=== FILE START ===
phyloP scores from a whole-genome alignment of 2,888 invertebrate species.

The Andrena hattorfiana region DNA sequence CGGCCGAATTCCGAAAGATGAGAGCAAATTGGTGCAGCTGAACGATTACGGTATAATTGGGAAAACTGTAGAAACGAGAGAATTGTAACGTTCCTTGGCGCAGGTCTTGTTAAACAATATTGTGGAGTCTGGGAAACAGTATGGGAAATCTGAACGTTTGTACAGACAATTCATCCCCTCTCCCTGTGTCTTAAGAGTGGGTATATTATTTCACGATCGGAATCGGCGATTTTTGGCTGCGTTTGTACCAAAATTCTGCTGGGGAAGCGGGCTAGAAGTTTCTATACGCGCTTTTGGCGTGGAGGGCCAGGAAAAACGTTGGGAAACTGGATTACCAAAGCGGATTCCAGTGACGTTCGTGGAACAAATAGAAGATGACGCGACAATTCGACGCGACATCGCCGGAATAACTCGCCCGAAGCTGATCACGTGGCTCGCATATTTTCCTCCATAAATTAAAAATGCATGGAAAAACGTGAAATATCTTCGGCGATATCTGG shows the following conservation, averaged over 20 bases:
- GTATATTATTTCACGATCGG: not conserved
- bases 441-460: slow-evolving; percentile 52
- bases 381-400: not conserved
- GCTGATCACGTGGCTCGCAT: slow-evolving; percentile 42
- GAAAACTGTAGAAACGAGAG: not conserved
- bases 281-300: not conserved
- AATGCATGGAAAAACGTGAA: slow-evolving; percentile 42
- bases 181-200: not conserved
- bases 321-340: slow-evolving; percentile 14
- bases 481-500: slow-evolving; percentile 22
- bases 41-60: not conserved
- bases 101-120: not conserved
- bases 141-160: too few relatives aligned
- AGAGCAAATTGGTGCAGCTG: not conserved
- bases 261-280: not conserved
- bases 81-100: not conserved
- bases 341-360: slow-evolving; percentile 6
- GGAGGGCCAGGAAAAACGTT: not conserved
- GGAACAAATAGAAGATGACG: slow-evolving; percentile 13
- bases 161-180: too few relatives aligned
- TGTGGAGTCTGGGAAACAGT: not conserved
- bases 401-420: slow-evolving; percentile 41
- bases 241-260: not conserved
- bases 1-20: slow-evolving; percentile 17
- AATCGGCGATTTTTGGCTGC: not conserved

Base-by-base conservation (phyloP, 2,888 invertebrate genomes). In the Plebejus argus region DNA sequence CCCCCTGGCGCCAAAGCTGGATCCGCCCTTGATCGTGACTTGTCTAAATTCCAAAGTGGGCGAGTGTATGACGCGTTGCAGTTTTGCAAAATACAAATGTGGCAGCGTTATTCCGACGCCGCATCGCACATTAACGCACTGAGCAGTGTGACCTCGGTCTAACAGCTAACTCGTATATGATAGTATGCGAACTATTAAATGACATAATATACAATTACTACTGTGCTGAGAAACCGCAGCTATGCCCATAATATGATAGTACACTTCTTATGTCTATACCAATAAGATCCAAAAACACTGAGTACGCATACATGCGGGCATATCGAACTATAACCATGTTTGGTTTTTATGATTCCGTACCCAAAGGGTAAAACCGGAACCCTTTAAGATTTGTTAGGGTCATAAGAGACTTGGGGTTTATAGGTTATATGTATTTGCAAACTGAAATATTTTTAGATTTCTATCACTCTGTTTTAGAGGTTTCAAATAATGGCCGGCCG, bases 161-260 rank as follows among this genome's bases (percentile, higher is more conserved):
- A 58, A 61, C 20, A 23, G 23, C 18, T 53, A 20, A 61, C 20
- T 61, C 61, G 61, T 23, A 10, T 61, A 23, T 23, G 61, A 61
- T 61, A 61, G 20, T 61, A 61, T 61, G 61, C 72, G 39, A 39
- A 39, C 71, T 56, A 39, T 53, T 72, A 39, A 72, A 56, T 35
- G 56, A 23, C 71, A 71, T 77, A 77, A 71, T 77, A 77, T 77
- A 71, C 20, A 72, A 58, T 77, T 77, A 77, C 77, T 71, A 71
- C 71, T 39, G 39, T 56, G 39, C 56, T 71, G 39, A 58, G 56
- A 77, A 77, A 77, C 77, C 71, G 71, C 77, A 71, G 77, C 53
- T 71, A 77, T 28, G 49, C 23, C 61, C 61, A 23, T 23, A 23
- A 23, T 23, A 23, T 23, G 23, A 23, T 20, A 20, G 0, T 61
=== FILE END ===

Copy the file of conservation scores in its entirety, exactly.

phyloP scores from a whole-genome alignment of 2,888 invertebrate species.

The Andrena hattorfiana region DNA sequence CGGCCGAATTCCGAAAGATGAGAGCAAATTGGTGCAGCTGAACGATTACGGTATAATTGGGAAAACTGTAGAAACGAGAGAATTGTAACGTTCCTTGGCGCAGGTCTTGTTAAACAATATTGTGGAGTCTGGGAAACAGTATGGGAAATCTGAACGTTTGTACAGACAATTCATCCCCTCTCCCTGTGTCTTAAGAGTGGGTATATTATTTCACGATCGGAATCGGCGATTTTTGGCTGCGTTTGTACCAAAATTCTGCTGGGGAAGCGGGCTAGAAGTTTCTATACGCGCTTTTGGCGTGGAGGGCCAGGAAAAACGTTGGGAAACTGGATTACCAAAGCGGATTCCAGTGACGTTCGTGGAACAAATAGAAGATGACGCGACAATTCGACGCGACATCGCCGGAATAACTCGCCCGAAGCTGATCACGTGGCTCGCATATTTTCCTCCATAAATTAAAAATGCATGGAAAAACGTGAAATATCTTCGGCGATATCTGG shows the following conservation, averaged over 20 bases:
- GTATATTATTTCACGATCGG: not conserved
- bases 441-460: slow-evolving; percentile 52
- bases 381-400: not conserved
- GCTGATCACGTGGCTCGCAT: slow-evolving; percentile 42
- GAAAACTGTAGAAACGAGAG: not conserved
- bases 281-300: not conserved
- AATGCATGGAAAAACGTGAA: slow-evolving; percentile 42
- bases 181-200: not conserved
- bases 321-340: slow-evolving; percentile 14
- bases 481-500: slow-evolving; percentile 22
- bases 41-60: not conserved
- bases 101-120: not conserved
- bases 141-160: too few relatives aligned
- AGAGCAAATTGGTGCAGCTG: not conserved
- bases 261-280: not conserved
- bases 81-100: not conserved
- bases 341-360: slow-evolving; percentile 6
- GGAGGGCCAGGAAAAACGTT: not conserved
- GGAACAAATAGAAGATGACG: slow-evolving; percentile 13
- bases 161-180: too few relatives aligned
- TGTGGAGTCTGGGAAACAGT: not conserved
- bases 401-420: slow-evolving; percentile 41
- bases 241-260: not conserved
- bases 1-20: slow-evolving; percentile 17
- AATCGGCGATTTTTGGCTGC: not conserved

Base-by-base conservation (phyloP, 2,888 invertebrate genomes). In the Plebejus argus region DNA sequence CCCCCTGGCGCCAAAGCTGGATCCGCCCTTGATCGTGACTTGTCTAAATTCCAAAGTGGGCGAGTGTATGACGCGTTGCAGTTTTGCAAAATACAAATGTGGCAGCGTTATTCCGACGCCGCATCGCACATTAACGCACTGAGCAGTGTGACCTCGGTCTAACAGCTAACTCGTATATGATAGTATGCGAACTATTAAATGACATAATATACAATTACTACTGTGCTGAGAAACCGCAGCTATGCCCATAATATGATAGTACACTTCTTATGTCTATACCAATAAGATCCAAAAACACTGAGTACGCATACATGCGGGCATATCGAACTATAACCATGTTTGGTTTTTATGATTCCGTACCCAAAGGGTAAAACCGGAACCCTTTAAGATTTGTTAGGGTCATAAGAGACTTGGGGTTTATAGGTTATATGTATTTGCAAACTGAAATATTTTTAGATTTCTATCACTCTGTTTTAGAGGTTTCAAATAATGGCCGGCCG, bases 161-260 rank as follows among this genome's bases (percentile, higher is more conserved):
- A 58, A 61, C 20, A 23, G 23, C 18, T 53, A 20, A 61, C 20
- T 61, C 61, G 61, T 23, A 10, T 61, A 23, T 23, G 61, A 61
- T 61, A 61, G 20, T 61, A 61, T 61, G 61, C 72, G 39, A 39
- A 39, C 71, T 56, A 39, T 53, T 72, A 39, A 72, A 56, T 35
- G 56, A 23, C 71, A 71, T 77, A 77, A 71, T 77, A 77, T 77
- A 71, C 20, A 72, A 58, T 77, T 77, A 77, C 77, T 71, A 71
- C 71, T 39, G 39, T 56, G 39, C 56, T 71, G 39, A 58, G 56
- A 77, A 77, A 77, C 77, C 71, G 71, C 77, A 71, G 77, C 53
- T 71, A 77, T 28, G 49, C 23, C 61, C 61, A 23, T 23, A 23
- A 23, T 23, A 23, T 23, G 23, A 23, T 20, A 20, G 0, T 61